He also signed an affidavit in English, which he says Maroun and Harris didn’t translate, that included incorrect information about his Brazilian background. When Ramos later asked Maroun for a copy of the documents, he was charged $5,000 for them. He learned Maroun filed for asylum on his behalf when he met with a legal services attorney to prepare taxes.
“When Ramos learned Maroun had filed an asylum application and that removal proceedings could result, he cried and felt shock and fear,” the judge wrote.
Maroun submitted immigration-related petitions and applications on behalf of more than 1,000 residents in Eastern Massachusetts since 2013, many of whom are Brazilian and speak limited English.
Maroun was ordered to pay $160,000 in civil penalties and $81,800 to affected clients. He has been banned from representing new clients, collecting legal fees or filing immigration applications without explaining legal processes and obtaining consent for those. It is up to the Massachusetts Board of Bar Overseers and the Supreme Judicial Court to decide whether his ability to practice law should be impacted.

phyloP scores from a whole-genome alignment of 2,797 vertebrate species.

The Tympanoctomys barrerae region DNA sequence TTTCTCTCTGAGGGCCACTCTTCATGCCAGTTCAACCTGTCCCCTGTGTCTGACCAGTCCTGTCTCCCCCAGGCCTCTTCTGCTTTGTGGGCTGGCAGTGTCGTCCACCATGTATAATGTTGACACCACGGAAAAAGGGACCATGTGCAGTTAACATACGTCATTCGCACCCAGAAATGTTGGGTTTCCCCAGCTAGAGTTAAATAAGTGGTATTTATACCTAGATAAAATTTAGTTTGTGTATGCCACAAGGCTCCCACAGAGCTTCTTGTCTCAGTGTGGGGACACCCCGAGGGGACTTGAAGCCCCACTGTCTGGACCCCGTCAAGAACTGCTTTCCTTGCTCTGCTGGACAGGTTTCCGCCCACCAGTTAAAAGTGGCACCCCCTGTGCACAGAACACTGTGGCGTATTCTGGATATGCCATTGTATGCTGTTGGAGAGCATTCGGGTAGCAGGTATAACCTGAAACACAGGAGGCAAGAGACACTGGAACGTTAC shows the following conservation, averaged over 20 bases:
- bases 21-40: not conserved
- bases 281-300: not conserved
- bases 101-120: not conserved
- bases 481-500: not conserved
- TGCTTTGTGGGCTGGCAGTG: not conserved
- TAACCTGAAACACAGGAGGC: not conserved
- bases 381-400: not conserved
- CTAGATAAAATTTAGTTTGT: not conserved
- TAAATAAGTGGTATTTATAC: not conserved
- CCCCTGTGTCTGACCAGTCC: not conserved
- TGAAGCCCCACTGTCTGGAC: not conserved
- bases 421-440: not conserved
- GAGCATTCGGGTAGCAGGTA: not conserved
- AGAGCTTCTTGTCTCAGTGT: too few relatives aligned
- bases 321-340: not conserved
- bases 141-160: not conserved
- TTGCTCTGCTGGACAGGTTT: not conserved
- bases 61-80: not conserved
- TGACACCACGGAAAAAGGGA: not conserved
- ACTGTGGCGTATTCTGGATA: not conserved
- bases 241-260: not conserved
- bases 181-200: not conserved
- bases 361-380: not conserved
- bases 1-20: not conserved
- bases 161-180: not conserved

Healey’s office said the asylum scheme is a very popular practice in immigration law.
Shusterman said the case should “alert other attorneys in the Commonwealth who may be engaging in these sorts of practices that, hey, it’s against the law and you face not only liability from your clients that can sue you directly for violating their rights under the consumer protection statute, by engaging in this conduct. But you also may face scrutiny and serious action by the state.”
Maroun, who represented himself at trial, has filed an appeal.